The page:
Six years ago the cheapest machine out there was $30,000, but most were $100,000. Today you can get a capable 3D printer for around $1,299, which launched at the Consumer Electronics Show this year.
That’s why 3D printing is so interesting. It’s not just tied up in the engineering world anymore. It’s impacting a large number of industries, and becoming more relevant to consumers. I’m seeing that even high schools now have 3D printers. I just ran into a high school teacher the other day who teaches software classes, and he was telling me, “Oh, I just bought my first 3D printer.”
It’s exciting to see this technology begin to reach its full potential. A few years ago it was a little ahead of its time, but not anymore. It’s here today.
Read the full article at The Atlantic.
Deck of cards photo by aftab used under Creative Commons license.
In Dayton, Ohio, local industry leaders are working on plans to introduce new jobs thanks to advancements in 3D printing.
3D printing is rapidly becoming an integral part of the prototyping and production process for industries such as aerospace, jewelry, and dentistry. Now there is increased interest from the defense and energy sectors. SelectTech Services Corp, whose Executive Director is pictured above, is one such company that provides engineering services to the Department of Defense, and is incorporating 3D printing into its production process.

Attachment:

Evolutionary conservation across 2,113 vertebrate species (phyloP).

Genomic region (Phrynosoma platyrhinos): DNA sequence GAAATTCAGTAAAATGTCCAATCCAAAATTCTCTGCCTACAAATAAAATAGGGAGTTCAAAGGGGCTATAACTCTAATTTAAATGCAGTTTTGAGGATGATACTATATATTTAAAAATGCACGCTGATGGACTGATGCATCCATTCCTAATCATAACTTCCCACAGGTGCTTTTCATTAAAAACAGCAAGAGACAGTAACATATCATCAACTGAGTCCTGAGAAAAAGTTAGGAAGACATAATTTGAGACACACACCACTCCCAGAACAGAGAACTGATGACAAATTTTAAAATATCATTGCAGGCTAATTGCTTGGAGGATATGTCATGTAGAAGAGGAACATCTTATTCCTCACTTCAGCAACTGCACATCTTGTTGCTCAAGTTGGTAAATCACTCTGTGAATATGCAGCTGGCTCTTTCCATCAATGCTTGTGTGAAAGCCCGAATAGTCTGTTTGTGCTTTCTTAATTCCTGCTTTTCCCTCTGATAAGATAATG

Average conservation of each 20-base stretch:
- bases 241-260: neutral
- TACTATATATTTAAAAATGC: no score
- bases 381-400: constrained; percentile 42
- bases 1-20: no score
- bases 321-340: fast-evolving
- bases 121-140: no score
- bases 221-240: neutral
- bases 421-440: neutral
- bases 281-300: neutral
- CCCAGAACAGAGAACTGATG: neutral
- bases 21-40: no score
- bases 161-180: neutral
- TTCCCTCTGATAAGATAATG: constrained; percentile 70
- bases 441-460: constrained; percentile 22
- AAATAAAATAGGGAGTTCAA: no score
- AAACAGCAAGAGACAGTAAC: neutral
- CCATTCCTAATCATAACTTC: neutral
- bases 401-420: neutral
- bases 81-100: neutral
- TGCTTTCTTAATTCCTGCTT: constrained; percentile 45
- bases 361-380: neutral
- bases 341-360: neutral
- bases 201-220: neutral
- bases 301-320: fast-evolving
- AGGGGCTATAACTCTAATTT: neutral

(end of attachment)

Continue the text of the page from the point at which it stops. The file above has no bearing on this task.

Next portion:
Here are details on the federal funding that is enabling this job creation.
The University of Dayton Research Institute is part of a statewide consortium of Ohio companies and organizations that are vying to win a federal pilot institute on additive manufacturing, said Brian Rice, head of UDRI’s Multi-Scale Composites and Polymers division. UDRI operates a reverse engineering and rapid prototyping facility with 3-D part scanning and printing capabilities.
President Obama announced the pilot institute in March as part of a $1 billion plan for a network of 15 “Institutes for Manufacturing Innovation” around the nation, serving as hubs that help manufacturers and encourage domestic investment.
Up to $45 million in federal funding has been made available for the pilot institute, which will support the Departments of Defense, Energy and other federal agencies, according to the Advanced Manufacturing National Program Office.
Via Dayton Daily News.
Top 3D Printing Headlines from Last Week: $1.4 Billion Merger, The Economist, GWiz Fab Lab, 3D Design Software
A roundup of the top news On 3D Printing brought you from April 16 to April 22.
Monday, April 16
- Stratasys Merges with Objet to Create 3D Printing Powerhouse in $1.4 Billion Deal
- How Big Can 3D Printing Go?
Tuesday, April 17
- Stratasys and Objet Merger: Analysis and Key Takeaways
- 3D Printing Changes the Game for Scientific Experiments [Video]
Wednesday, April 18
- 3D Systems Acquires Paramount Industries to Advance Aerospace and Medical Device 3D Printing
- Rebuild (or Clone) the Forbidden City with 3D Printing
Thursday, April 19
- A Look Back at the History of MakerBot, 3D Printing Pioneer [Video]
- 3D Printing Earns Top 10 Fastest Growing Industries, Beats Hot Sauce Production
Friday, April 20